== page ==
a distinguished confession of faith.” On descending to the particulars of

The Church News, an organ of the Ritthe contents of the prayer book, and of ualists, assures the Patriarch that "the the distinguished confession of the thirty- great majority of really devout and loyal nine articles contained in it-since in the Anglican Churchimen, clergy and laity, perusal of them, both the statements would not regret a modification of that concerning the eternal existence of the Article, so as to remove the obstacle Holy Spirit and those concerning the altogether with regard to the East.” divine eucharist, and furtber, those concerning the number of the sacraments, celebrated Dr. Rothe was one containing

Among the manuscripts left by the concerning apostolic and ecclesiastical tradition, the authority of the truly gen- a "System of Christian Doctrines," ready uine Ecumenical Councils, the position for the press. The work will be pubaud mutual relations of the Church on lished by Dr. Schenkel. The first part, earth and that in heaven; and, more which is entitled, The Consciousness of over, the honor and reverence due from Sin, has just appeared. The second and us to those who are in theory and prac- third parts, which are to complete the tice the heroes of the faith--the adaman. work, will appear in the course of the tine martyrs and athletes-since, we say, these statements appeared to us to savor too much of novelty; and that which is

A “History of the Religious Sects of said, (p. 592, Art. 19,)“ As the Churches the Middle Ages," from the pen of Proof Jerusalem, Alexandria, and Antioch fessor Döllinger in Munich, is announced have erred, so also the Church of Rome as forthcoming, (Geschichte der Religiöhath erred, not only in their living and sen Sekten des Mittelalters.) It will manner of ceremonies, but also in matters contain two volumes. Professor Döllinof faith,” deprives the Eastern Churches of the orthodoxy and perfection of the faith ger, who, as a Church historian, has no --- let us be permitted to say that accusa- superior in the Roman Catholic Church, tions of our neighbors are out of place has also prepared a strong pamphlet in a distinguished confession of faith against the infallibility of the Pope, and these statements throw us into suspense, sent a copy of it to every Bishop of so that we doubt what we are to judge Catholic Germany. of the rule of Anglican orthodoxy. We Dr. Hefele, hitherto Professor of Cathwould, therefore, pray with our whole olie Theology at Tübingen, and now soul to the Author and Finisher of our salvation to enlighten the understanding Bishop, elect of Rottenburg, has pubof all with the light of his knowledge, lished the first part of the seventh voland to make of all nations one speech of ume of his great work on the History of the one faith, and of the one love, and of the Councils, containing the History of the one hope of the Gospel; that with the Council of Constance, (Conciliengeone mouth and one heart, as merciful schichte. Freiburg, 1869.) children of one and the same mother, the Church-the Catholic Church of the works of Germany, the Commentary of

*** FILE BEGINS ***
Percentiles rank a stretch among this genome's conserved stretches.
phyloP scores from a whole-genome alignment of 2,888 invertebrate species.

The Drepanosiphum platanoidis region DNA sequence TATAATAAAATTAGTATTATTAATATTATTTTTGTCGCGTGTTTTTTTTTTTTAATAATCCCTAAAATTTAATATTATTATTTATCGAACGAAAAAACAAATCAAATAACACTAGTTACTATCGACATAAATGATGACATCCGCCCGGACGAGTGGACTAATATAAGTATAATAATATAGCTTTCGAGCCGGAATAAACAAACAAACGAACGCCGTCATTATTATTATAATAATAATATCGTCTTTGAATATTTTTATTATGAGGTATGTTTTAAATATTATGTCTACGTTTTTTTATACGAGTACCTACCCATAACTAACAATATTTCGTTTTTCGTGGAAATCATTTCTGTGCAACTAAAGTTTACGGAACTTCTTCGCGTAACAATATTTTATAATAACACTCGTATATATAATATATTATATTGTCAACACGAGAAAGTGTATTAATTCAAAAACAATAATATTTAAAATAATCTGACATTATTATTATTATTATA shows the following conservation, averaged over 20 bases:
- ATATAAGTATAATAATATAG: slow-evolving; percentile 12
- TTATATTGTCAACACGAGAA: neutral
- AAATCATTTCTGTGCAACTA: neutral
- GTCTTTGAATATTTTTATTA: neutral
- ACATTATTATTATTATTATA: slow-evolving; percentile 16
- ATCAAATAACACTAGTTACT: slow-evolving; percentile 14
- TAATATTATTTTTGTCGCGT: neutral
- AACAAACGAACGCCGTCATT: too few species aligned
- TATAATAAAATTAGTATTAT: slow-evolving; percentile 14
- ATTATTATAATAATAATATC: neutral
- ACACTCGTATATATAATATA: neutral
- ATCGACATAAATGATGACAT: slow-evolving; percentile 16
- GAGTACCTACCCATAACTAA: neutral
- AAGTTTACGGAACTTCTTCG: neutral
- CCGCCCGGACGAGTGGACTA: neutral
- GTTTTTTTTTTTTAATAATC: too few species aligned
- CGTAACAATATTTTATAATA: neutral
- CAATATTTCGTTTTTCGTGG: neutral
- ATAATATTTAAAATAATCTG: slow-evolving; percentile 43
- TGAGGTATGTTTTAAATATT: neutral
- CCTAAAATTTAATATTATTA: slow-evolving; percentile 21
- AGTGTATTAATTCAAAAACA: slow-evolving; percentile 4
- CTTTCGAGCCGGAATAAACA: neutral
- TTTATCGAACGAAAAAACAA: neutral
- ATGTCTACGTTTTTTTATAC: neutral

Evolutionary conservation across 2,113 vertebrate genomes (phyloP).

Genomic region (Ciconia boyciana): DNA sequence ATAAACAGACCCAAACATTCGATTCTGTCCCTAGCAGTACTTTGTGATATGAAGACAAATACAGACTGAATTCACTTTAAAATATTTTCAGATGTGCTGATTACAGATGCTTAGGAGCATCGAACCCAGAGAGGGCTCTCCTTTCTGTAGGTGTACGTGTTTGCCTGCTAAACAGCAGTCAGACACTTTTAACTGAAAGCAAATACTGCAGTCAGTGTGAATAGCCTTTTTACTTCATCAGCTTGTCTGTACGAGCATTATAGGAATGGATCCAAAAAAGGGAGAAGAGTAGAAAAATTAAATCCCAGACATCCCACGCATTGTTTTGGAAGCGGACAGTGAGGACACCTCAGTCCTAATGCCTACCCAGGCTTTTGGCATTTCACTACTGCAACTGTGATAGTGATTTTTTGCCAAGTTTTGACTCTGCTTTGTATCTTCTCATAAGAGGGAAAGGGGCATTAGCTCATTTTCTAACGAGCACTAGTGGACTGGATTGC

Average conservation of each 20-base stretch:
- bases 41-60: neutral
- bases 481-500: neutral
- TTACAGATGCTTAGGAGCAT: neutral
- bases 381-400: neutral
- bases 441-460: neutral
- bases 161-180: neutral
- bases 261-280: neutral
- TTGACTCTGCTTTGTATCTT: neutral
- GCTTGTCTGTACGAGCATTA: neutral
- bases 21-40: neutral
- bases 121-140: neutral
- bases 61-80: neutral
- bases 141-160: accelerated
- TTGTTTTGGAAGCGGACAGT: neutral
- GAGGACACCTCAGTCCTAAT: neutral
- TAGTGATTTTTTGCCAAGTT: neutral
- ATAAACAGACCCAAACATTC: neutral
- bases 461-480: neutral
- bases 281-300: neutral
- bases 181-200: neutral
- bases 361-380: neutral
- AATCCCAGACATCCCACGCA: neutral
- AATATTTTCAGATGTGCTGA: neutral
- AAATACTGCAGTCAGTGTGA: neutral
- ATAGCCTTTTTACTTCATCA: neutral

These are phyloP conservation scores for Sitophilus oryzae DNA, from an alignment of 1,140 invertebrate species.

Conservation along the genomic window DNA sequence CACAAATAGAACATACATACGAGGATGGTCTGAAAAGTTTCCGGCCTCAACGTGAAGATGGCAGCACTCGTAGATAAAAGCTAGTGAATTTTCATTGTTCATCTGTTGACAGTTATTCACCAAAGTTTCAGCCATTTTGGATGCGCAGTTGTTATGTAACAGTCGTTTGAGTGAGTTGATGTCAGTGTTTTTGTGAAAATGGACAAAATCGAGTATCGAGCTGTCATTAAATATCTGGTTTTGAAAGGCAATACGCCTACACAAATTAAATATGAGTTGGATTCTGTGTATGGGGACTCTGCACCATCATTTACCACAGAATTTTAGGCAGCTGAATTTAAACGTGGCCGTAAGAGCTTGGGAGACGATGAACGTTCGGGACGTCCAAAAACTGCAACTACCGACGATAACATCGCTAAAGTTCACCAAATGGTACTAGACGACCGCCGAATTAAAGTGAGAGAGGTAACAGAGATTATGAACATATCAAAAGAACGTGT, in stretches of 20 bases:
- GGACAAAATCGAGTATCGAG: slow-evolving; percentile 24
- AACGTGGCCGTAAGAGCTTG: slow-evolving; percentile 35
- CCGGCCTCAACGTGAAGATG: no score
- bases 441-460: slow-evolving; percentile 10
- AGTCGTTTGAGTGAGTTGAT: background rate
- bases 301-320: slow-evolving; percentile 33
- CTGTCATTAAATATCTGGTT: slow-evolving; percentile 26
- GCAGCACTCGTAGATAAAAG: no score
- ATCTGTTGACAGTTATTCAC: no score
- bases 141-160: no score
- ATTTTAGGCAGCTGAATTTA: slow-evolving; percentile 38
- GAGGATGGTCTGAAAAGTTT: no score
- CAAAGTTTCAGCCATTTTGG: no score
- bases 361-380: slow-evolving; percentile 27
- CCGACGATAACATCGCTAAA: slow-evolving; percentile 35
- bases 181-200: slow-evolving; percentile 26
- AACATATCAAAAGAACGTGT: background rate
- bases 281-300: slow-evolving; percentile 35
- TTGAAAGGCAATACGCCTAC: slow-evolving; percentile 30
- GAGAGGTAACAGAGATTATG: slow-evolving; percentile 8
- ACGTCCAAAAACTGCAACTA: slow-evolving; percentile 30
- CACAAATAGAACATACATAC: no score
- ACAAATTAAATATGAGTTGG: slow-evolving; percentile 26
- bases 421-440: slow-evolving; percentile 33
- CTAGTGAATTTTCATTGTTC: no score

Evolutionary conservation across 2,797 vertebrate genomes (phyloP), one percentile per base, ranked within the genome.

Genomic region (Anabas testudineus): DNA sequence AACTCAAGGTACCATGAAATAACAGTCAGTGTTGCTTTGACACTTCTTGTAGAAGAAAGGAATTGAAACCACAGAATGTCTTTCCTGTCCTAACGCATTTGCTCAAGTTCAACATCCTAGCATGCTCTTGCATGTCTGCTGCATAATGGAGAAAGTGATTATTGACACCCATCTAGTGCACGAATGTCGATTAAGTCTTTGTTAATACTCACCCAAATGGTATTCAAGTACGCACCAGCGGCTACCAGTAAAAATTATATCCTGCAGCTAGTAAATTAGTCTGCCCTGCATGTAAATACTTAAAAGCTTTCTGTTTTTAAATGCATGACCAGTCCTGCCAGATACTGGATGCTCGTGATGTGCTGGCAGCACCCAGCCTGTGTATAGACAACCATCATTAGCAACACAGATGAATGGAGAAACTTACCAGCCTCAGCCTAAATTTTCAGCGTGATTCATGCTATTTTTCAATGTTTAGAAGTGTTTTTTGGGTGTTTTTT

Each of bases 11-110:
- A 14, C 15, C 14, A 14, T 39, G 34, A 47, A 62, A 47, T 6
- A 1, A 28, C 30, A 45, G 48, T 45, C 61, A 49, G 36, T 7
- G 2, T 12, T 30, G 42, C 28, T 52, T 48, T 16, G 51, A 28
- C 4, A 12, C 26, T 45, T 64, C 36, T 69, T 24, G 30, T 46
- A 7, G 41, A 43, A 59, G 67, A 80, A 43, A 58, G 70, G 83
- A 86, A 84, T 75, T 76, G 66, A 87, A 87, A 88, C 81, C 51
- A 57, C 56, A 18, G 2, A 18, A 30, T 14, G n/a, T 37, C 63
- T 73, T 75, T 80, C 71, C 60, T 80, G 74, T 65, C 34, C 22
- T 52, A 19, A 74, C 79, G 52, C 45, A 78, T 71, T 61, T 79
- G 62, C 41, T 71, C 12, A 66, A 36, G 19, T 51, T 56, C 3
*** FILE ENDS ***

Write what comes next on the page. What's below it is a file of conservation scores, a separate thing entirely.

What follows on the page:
One of the great Protestant Bible first begotten—we may glorify the triune Meyer to the New Testament, has just God.

been completed in a new edition by the The High Church party in the Angli- appearance of the fifth edition of the can Church are elated with the letter, Commentary of the Gospel according to which they regard as the most impor-John. This work was begun thirtytant missive received by an Archbishop seven years ago by H. A. W. Meyer, of Canterbury from an Oriental Patriarch. and bas been continued by Dr. LüneAs a step toward a reunion of the East- mann, Dr. Huther, and Dr. Diesterdiek, ern to the Anglican Churches, it is con- all of whom enjoy a great reputation as sidered a most valuable and important exegetical writers of great ability. event, not the less so because the Patri. Though of late this work has been arch points out, in definite language, the eclipsed by the Bible work of Lange, obstacles that hinder, or seem to hinder, which embraces within its scope a comintercommunion. The Patriarch's crit- mentary to the Old as well as the New

Testament, and which, in the greatly im- in Germany, the commentary of Dr. proved shape which the English transla- Meyer has, by general consent, secured tion has received from the hands of Pro- forever a conspicuous place among fessor Schaff, has had in England and the many great works of German theAmerica an even larger circulation than ology.

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depends on him.” Not a single ques